The Liberty County Board of Commissioners on Tuesday decided that it will propose a new Special Purpose Local Option Sales Tax referendum to citizens this year.
Though no formal action was taken, the commissioners “agreed to proceed with steps necessary to have (SPLOST) considered by voters in November,” according to County Administrator Joey Brown.
The commission also heard from Hinesville Downtown Development Authority Executive Director Michelle Ricketson, who formally requested the reallocation of SPLOST V funds that were earmarked for improvements at Bryant Commons.
Originally, the roughly $3,900 were designated to help fund the installation of sidewalks throughout the park, which is set to officially open to the public March 7.
With the failure of last November’s SPLOST VI referendum, however, funding for the grid of sidewalks that the Bryant Commons master plan calls for — which could cost upward of $500,000 — is not readily available, and Ricketson said that the funds left from SPLOST V would be better spent on the nearly-completed restroom facilities.
“By using (the funds) toward the restrooms, the public will be able to benefit from them much more quickly,” Ricketson said.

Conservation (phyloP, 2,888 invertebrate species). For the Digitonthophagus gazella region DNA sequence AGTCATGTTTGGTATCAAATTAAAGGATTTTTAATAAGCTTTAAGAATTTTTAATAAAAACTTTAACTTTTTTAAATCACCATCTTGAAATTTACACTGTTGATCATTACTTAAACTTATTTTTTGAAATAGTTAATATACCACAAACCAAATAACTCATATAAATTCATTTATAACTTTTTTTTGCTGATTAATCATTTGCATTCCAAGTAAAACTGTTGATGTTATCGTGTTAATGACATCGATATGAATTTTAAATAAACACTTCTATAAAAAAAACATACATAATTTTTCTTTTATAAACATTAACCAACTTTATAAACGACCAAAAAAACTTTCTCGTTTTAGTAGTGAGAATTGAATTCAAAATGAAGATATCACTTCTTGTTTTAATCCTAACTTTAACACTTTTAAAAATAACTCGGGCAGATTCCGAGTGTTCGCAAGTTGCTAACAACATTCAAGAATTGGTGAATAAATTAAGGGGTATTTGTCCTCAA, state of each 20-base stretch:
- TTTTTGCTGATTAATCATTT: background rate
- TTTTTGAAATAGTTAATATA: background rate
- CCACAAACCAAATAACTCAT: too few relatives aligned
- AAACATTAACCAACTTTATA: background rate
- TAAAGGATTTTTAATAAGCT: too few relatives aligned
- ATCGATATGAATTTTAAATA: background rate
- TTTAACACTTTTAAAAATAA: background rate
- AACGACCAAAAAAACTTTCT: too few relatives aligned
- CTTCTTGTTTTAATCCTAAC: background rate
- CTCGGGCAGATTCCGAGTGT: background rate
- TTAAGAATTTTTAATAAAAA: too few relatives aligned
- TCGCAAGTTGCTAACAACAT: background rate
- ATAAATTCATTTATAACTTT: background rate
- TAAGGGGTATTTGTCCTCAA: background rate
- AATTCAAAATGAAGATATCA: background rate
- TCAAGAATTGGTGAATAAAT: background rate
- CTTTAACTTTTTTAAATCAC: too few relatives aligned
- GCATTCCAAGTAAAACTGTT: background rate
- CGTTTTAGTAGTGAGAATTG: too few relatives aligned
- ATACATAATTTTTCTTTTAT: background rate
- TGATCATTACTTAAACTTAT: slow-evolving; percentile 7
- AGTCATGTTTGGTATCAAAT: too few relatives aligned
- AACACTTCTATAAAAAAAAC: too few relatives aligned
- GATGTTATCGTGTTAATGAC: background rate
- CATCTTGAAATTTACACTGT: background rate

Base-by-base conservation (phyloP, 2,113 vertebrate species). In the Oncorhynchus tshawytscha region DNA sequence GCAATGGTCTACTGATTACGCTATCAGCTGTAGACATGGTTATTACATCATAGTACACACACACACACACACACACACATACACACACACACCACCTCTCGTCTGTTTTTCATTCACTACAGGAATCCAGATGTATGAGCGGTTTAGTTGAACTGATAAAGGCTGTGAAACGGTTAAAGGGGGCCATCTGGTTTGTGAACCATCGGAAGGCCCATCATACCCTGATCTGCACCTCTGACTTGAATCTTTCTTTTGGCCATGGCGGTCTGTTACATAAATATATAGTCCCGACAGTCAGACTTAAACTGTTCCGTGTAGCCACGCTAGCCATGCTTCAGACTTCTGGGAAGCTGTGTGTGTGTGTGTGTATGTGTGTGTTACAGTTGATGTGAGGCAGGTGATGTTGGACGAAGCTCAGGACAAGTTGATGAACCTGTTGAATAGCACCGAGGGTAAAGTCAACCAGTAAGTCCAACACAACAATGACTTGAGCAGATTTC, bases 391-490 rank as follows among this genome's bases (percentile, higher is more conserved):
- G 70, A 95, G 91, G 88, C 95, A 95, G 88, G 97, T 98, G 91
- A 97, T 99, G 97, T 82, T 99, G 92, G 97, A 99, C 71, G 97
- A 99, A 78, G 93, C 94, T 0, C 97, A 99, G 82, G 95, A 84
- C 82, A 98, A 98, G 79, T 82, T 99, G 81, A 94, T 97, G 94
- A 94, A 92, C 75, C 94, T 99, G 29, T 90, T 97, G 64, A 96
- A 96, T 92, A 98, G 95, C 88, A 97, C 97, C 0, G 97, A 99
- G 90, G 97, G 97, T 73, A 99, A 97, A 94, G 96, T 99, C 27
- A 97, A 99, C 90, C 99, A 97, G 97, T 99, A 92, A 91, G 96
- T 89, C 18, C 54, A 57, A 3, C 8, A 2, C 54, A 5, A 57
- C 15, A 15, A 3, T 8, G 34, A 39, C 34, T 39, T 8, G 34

At the start of Tuesday’s meeting, commission Chairman Donald Lovette made a statement to clarify what he thought was a “misleading” article that appeared in the Dec. 28 edition of the Coastal Courier.
The article detailed a single-vehicle accident that caused damage to the exterior wall of the historic Liberty County jail. Lovette said he was “surprised” to read the article, which quoted him extensively in regard to plans to repair the damage.
Lovette noted that all restoration plans and insurance claims will be handled by the HDDA and the city of Hinesville. He said that he does serve on the HDDA’s board and coordinates Savannah Technical College’s preservation efforts, but that was his “only tie-in.”
“The county has no ownership of the jail,” he said.
In other business, the commission:
•heard a first reading of the proposed amendments to the Riceboro Subarea Future Land Use Map, as presented by Liberty Consolidated Planning Commission Executive Director Jeff Ricketson.
•unanimously approved a “type B” home-occupation request submitted by Joseph Cook, who wants to open a taxidermy business at his South Coastal Highway residence. Cook said he deals predominantly with trophy fish, and his services will be available by appointment only.
•unanimously approved a conditional-use request, filed by Margaret Lopez, to operate a bed-and-breakfast at her River Drive residence. The request was approved on the condition “to specifically exclude any venues for special events,” according to the LCPC’s documents.
•unanimously approved a conditional-use request by Sandco Towers II LLC to construct and operate a 195-foot cell tower and wireless-telecommunications facility off of Willie Dixon Road. According to LCPC documentation, the tower is designed to accommodate four service providers.